There are many great reasons why our communities are recognized as great places to raise a family: exemplary schools, strong and safe neighborhoods and a thriving business community.
Underlining all of these strengths is that we live in a community where residents show care for one another, particularly when it comes to the future of children.
This care is demonstrated in many ways: older students helping younger students; senior citizens volunteering to help students in math and reading; parents working hand-in-hand with teachers on their child’s academics and future goals; and business representatives mentoring the next generation on their career options.
You see it every day in our schools.
For instance, a UCS senior has been sharing her interest in computer science with junior high school students to inspire them to pursue computer science. She recently held a camp with junior high school girls to create excitement about programming and address a gender imbalance in female students pursuing computer science-related careers.
Many schools have created Project Unify clubs, where friendships are created between general education students and students with special needs.
We have more than 50 senior citizens who work with our elementary students as part of the “Reaching Higher Across Generations” program.
Our local business leaders mentor students through work partnerships or by advising our school district on their needs and the skills they seek in graduates. One of my favorite events is the Career Focus Luncheon, where 2,000 sixth graders have lunch with business leaders to receive guidance on their hopes and dreams.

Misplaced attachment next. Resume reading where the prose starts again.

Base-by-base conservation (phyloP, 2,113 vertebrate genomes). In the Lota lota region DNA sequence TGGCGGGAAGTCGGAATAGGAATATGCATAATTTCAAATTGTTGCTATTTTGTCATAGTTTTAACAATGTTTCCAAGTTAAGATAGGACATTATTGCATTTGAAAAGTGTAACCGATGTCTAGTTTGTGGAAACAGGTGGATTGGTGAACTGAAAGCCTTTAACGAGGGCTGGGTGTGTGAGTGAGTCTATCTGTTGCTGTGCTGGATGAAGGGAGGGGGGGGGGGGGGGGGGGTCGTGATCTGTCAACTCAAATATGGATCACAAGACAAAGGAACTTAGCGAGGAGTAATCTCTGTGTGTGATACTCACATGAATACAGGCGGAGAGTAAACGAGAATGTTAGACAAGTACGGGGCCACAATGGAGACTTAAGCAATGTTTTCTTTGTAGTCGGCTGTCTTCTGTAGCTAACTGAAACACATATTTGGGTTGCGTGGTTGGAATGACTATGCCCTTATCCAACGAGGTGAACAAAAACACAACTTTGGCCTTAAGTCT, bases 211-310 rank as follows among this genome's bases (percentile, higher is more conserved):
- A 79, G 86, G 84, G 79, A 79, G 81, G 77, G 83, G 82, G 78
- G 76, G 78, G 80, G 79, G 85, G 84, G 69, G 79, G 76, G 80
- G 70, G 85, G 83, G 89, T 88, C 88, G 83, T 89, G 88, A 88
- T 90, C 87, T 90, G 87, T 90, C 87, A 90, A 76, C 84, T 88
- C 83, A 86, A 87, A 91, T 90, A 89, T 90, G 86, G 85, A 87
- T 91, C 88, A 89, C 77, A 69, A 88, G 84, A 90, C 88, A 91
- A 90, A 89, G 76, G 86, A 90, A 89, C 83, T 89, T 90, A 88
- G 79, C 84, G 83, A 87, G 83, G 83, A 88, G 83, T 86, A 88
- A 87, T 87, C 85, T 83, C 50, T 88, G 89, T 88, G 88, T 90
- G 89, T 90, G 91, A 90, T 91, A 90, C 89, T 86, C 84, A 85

These examples show a community that rallies around its youth because it is the right thing to do.
It also has a direct impact on student achievement in another important way.
The knowledge that community members care about them is an important indicator of student success.
Last year, our students were asked to give us feedback on a series of factors that are proven to lead to academic success.
Specifically, we asked students about their:
- Engagement – their involvement in and enthusiasm for school;
- Hope – the ideas and energy they have for the future; and
- Well-being – what they think of their current experiences and future success.
The good news is that because of the strength of this community, UCS students are in a better place when it comes to these factors than similar responses received from students at a national level.
One reason for those positive responses?
The data we received from students demonstrated that a key factor for the optimism was that they know someone in this community cares about them – a significant caring adult such as a teacher, parent, coach or mentor.
No matter who you are in our community, your concern for the next generation is making a difference.
I wish you the best for the 2015-2016 school year.